• It's a scam tech could affect anybody buying groceries or just about anything else.   This was at the Kroger on Highway 138 in Conyers. There are two suspects who approached one victim.   “They offered to let her use the employee discount for Kroger,” says Conyers Police Sergeant Kim Lucas, “while they faked completing a transaction at the self check out counter.”   Lucas tells WSB the opportunity for robbery happened when the victim turned away.   “An employee came up to assist them with that, she was talking to the victim, distracting her, and that's when this couple made off with the victims cash in hand,” Lucas says.   Lucas says the employee was not part of the scam, and was simply doing her job by offering to help.   Police do not have any of the reports of similar fifth but, Lucas says, there are, no doubt, more out there.   “Chances are this is not the first time that they've done this,” she says, “ and it won't be the last unless we catch them.”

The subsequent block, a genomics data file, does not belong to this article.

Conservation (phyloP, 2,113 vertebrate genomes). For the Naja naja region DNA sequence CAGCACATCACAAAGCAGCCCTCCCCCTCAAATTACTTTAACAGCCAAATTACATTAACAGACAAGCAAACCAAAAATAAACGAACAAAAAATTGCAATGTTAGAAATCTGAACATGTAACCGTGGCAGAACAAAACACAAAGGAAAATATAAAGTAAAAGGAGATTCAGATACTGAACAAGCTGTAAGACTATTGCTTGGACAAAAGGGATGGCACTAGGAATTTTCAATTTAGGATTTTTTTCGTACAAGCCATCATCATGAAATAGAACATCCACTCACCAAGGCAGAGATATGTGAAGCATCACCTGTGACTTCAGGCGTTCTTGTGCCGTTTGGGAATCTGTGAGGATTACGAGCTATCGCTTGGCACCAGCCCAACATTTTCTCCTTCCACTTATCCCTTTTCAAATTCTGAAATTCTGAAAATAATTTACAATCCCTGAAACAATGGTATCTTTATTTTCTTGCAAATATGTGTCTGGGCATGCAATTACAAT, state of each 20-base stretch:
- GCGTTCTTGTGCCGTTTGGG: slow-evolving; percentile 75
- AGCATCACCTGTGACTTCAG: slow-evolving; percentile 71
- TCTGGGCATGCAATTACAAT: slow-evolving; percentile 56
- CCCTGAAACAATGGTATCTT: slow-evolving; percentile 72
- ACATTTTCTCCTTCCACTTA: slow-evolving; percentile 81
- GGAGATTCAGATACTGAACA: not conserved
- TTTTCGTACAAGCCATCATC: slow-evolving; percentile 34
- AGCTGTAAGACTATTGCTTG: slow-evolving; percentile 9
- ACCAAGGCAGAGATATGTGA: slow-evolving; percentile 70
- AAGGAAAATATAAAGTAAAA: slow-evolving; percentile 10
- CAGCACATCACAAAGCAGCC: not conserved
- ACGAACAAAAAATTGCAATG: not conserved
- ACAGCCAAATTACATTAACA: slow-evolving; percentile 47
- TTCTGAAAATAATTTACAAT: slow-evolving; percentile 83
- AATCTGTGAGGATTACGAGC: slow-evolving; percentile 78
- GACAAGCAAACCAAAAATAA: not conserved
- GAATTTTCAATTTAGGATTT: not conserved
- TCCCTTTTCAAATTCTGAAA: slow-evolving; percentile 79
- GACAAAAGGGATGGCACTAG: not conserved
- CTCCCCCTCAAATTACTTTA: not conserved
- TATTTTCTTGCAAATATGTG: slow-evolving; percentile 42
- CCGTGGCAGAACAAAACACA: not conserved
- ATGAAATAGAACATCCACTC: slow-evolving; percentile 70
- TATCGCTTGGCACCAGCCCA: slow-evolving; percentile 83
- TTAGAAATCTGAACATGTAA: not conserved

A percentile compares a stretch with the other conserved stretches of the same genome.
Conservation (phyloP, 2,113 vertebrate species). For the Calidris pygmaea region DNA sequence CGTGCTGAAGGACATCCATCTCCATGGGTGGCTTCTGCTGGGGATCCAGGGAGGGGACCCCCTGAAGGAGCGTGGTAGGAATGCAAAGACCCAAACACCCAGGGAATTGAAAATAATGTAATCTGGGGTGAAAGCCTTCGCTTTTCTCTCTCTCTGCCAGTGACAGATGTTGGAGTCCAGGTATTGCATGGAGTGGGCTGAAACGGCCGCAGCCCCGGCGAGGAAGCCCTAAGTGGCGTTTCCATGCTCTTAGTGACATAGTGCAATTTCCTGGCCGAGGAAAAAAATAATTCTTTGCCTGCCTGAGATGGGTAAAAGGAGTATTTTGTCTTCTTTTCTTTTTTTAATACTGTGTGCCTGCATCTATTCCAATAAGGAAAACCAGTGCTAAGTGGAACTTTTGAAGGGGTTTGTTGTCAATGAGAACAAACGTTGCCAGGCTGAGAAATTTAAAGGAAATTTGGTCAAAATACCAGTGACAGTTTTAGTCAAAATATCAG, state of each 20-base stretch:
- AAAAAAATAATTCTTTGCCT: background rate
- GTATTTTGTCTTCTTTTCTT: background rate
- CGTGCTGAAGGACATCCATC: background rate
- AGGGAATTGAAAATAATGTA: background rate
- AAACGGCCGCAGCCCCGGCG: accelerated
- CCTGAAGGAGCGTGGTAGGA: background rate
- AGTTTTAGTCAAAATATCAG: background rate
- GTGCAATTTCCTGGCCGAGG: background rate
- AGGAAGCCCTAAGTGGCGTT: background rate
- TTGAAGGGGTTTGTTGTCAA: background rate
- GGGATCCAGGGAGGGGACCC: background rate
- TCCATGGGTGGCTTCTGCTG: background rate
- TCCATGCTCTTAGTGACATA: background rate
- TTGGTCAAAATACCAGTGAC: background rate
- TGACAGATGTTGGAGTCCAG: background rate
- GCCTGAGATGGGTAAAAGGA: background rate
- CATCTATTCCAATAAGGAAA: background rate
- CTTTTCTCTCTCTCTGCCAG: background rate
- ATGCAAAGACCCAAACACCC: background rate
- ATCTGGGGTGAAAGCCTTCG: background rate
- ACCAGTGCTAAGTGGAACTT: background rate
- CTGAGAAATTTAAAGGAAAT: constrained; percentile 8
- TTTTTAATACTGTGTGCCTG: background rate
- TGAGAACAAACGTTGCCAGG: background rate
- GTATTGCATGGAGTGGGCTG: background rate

• Clergy from around the state are pleading with Georgia Senator Jonny Isakson concerning the current Healthcare bill before the Senate and the future of Medicaid in Georgia.  “Respecting dignity of people,” says John Berry, CEO of The Society of St. Vincent de Paul Georgia. “The Healthcare bill that was passed by the House of Representatives does not respect the dignity of human beings in the way they are treated with their health. And the Senate version appears, from a Medicaid perspective, if possible, to be even worse.”  Berry has been with the Society for 11 years and says he's seen everything.  “We have dealt with situations where people have told us ‘I have to choose whether to put food on the table for my children or provide medicines that I need to live a healthy life’,” Berry says.  A letter has been sent to Senator Isakson, signed by more than 100 clergy members, asking him to protect Medicaid.  Archdeacon Carole Maddox, with the Episcopal Diocese of Atlanta, is among those who have signed the letter.  “This is clearly not morally right,” Maddox says. “It is, instead, cruel and destructive.  “It is completely contrary to our call as Christians to care for the poor, the sick, the elderly, and the children,” Maddox says. “I can understand how Christians of good faith can find themselves on both sides of many issues. But healthcare is a no-brainer.”  According to the Society of St. Vincent de Paul, 19 percent of Georgians receive Medicaid, compared to the national average of 20 percent.  Nearly 2,000,000 people in Georgia receive Medicaid help, many of them children, seniors, the disabled, and veterans. The letter claims that federal Medicaid funding in Georgia would be cut by $4 billion over the next 10 years.  The Society also says that Georgia school districts would face a financial strain under the current bill. It says that Georgia schools received $30 million in Medicaid funds in 2015 to provide service for special education students and pay the schools for nurses and therapists.  The letter to the Senator has been signed by more than 100 clergy from around the state.